Hey ... PSA time folks. Bicycling is fun, and healthier than couch surfing, but it has some risks. Elliptical Machines are safer, just saying. And that is without the significant risk to health caused by @%#$% around with solvents on a regular basis! Let the damn chain wear out. Or rust. Or whatever it is neglected chains do. Seriously. What does a decent chain cost? Less than $20 certainly. Yearly (at least) chain replacement? What a concept. I'm hanged if I can actually cite an example of a chain I've needed to replace sooner than yearly (and I ride every day) because I do not engage in weekly chain cleaning and maintenance. I squirt some Chain-L or White Lightning or other liquid chain lube monthly, or whenever I remember (and can find the bottle) and I call it good. I mean, I could still come down with a nasty case of incurable Liver Cancer in 10 years, but I at least won't have to wonder if I might have lived to 100 if I hadn't spent so much time huffing Naptha fumes.
More accurate PSA time: Yes, bicycling is fun and healthy. And, yes, we spend far too much time worrying about the damned chains on bicycles. And, yes, they are cheap and they wear out no matter how many times to clean and lube them...usually they wear out at about the same rate but for different reasons. And every "home brew" recipe is mostly a recipe for excess cleaning.

That said, most of the chain lubricants have a solvent which is either similar to or exactly the same as "naphtha" or, more accurately, mineral spirits. More importantly, petroleum distillates in the "naphtha" range are relatively unreactive and aren't likely to give you "liver" cancer. Odorless mineral spirits have less aromatic compounds in it so they are even less reactive and less toxic. They belong to a broad class that are called "paraffins" (parum affinis), a name which means lacking reactivity. Your body is unlikely to do anything to paraffins other than just pass them through.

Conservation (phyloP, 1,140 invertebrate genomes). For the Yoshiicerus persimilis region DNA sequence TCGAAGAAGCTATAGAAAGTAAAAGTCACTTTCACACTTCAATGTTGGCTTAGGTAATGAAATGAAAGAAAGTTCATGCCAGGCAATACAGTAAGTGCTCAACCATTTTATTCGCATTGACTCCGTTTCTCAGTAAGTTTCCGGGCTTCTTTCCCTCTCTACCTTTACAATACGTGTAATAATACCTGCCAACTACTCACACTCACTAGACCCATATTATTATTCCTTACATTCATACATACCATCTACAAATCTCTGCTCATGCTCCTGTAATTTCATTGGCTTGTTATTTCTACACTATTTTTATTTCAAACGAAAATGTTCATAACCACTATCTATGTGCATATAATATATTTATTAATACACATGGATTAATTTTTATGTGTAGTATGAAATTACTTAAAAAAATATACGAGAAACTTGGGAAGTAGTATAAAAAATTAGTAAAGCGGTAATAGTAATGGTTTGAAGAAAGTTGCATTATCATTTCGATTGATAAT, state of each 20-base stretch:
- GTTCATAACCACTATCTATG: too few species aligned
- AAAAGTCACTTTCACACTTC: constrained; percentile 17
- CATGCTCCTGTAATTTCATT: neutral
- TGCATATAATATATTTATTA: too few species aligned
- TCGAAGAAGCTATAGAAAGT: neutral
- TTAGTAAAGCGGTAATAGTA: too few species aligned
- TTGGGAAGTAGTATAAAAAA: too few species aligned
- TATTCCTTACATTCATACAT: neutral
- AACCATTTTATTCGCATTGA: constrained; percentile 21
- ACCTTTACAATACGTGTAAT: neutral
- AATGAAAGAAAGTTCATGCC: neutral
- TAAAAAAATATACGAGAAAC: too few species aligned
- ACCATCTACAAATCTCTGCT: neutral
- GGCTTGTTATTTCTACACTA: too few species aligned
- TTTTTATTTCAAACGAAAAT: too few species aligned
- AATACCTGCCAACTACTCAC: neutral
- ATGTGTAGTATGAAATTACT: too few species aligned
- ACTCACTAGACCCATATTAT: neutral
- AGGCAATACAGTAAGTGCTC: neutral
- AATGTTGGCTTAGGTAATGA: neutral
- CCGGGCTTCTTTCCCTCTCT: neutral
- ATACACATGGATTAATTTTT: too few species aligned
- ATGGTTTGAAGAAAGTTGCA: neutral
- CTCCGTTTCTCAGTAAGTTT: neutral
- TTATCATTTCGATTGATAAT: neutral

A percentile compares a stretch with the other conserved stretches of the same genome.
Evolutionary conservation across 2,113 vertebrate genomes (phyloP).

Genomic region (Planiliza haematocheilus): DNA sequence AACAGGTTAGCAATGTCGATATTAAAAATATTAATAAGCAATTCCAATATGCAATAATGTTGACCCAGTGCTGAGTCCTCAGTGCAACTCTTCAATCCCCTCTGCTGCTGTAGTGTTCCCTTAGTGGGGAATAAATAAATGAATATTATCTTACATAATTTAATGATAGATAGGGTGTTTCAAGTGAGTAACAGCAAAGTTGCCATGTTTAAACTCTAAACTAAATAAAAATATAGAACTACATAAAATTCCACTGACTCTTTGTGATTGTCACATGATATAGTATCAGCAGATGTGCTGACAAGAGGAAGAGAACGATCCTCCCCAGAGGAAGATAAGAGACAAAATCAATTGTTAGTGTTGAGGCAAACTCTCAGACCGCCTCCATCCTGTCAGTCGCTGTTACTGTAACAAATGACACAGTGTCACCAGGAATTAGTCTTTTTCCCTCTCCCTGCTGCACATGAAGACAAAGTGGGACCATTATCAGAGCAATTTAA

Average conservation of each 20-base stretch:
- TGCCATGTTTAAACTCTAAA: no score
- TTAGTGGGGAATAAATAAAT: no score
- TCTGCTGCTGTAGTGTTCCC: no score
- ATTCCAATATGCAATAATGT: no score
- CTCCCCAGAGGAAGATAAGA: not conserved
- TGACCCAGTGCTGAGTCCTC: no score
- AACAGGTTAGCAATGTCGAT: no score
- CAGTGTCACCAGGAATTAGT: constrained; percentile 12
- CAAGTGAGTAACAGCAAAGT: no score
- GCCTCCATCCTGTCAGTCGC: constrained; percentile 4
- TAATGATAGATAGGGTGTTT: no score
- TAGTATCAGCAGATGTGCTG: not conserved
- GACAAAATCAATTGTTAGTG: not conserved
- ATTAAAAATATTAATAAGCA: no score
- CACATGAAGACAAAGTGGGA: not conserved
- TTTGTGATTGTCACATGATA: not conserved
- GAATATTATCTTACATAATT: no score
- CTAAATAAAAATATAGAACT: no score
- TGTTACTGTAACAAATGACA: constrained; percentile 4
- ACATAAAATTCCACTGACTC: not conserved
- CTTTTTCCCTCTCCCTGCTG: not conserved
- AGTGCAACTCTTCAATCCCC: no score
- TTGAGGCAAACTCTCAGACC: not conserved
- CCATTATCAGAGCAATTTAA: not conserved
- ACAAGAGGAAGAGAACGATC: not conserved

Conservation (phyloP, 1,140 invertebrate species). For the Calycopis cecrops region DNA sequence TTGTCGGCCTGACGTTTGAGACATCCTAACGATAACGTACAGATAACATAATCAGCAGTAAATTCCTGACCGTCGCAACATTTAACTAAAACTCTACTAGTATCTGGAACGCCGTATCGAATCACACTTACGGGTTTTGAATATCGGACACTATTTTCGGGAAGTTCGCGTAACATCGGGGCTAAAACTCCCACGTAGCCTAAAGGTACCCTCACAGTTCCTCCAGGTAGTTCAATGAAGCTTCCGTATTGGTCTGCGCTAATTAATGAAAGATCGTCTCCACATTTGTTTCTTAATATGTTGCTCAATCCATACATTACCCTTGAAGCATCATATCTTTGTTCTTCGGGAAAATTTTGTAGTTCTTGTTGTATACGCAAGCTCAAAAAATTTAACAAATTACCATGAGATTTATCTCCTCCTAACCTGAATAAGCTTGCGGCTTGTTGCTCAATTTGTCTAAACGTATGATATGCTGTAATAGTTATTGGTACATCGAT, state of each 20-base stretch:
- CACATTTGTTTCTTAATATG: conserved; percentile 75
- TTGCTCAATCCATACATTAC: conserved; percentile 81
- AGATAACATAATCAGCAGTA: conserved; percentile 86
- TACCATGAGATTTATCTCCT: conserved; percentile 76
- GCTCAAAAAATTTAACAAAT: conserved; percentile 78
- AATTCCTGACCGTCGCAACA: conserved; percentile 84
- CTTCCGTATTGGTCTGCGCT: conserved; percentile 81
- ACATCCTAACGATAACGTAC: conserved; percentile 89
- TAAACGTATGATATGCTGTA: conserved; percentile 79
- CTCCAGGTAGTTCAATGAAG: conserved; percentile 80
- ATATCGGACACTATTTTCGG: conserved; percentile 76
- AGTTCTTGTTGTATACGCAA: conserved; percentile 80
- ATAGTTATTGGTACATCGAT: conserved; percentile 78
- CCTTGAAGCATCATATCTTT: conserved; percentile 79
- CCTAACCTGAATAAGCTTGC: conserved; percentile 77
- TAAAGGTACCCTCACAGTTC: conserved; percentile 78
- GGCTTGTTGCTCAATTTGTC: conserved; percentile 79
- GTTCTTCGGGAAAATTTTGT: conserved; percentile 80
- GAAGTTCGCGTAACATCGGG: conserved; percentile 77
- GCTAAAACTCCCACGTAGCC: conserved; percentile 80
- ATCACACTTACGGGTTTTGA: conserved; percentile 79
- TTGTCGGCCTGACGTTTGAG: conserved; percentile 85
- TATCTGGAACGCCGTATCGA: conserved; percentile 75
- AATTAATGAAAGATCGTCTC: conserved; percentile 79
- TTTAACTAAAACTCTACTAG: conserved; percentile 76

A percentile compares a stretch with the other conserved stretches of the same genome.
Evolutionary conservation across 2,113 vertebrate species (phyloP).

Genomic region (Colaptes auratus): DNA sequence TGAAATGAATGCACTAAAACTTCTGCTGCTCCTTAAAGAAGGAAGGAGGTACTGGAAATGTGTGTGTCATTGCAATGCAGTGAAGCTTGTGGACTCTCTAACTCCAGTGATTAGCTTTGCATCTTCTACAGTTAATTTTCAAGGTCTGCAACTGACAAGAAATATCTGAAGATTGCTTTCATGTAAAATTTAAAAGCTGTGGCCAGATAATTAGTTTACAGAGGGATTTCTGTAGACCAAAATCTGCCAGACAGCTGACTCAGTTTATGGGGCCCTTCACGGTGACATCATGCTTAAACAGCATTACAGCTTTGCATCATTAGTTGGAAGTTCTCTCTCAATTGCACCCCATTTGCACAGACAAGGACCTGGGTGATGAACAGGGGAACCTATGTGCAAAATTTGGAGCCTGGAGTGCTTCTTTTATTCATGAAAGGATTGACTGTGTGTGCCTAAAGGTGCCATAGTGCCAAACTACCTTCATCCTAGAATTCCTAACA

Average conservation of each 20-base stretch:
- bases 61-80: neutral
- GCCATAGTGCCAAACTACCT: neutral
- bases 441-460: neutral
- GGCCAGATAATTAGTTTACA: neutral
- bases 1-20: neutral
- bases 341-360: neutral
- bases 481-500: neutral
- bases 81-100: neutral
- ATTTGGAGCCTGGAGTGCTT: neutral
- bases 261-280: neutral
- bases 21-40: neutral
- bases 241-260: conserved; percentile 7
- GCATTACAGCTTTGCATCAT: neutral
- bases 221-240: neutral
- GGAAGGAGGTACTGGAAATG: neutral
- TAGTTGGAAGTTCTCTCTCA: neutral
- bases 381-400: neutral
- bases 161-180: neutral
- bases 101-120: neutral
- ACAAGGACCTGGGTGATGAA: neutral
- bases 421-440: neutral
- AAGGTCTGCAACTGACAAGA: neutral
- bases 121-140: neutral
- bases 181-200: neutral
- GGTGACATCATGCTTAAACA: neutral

Use gloves, work with it in a well ventilated place and don't drink it. Other than that, don't worry about it in the future...you've been exposed to much worse if you just drive a car and fuel it.
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Old 07-31-18, 09:51 AM
  #32  
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Originally Posted by cyccommute
More accurate PSA time: Yes, bicycling is fun and healthy. And, yes, we spend far too much time worrying about the damned chains on bicycles. And, yes, they are cheap and they wear out no matter how many times to clean and lube them...usually they wear out at about the same rate but for different reasons. And every "home brew" recipe is mostly a recipe for excess cleaning.

That said, most of the chain lubricants have a solvent which is either similar to or exactly the same as "naphtha" or, more accurately, mineral spirits. More importantly, petroleum distillates in the "naphtha" range are relatively unreactive and aren't likely to give you "liver" cancer. Odorless mineral spirits have less aromatic compounds in it so they are even less reactive and less toxic. They belong to a broad class that are called "paraffins" (parum affinis), a name which means lacking reactivity. Your body is unlikely to do anything to paraffins other than just pass them through.

Use gloves, work with it in a well ventilated place and don't drink it. Other than that, don't worry about it in the future...you've been exposed to much worse if you just drive a car and fuel it.


What about lacquer thinner?
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Old 07-31-18, 01:52 PM
  #33  
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It doesn't need to be so complicated. Pretty much any oil will do. I've never mixed stuff up. I've used whatever was on hand, such as motor oil. I've also used ATF and chainsaw oil, at separate times. The thick stuff may collect dirt more readily. The thin stuff may need reapplication more frequently. These days, I use Chain-L, but if it isn't super handy, I'll just grab the nearest bottle of lubricant, and I have many.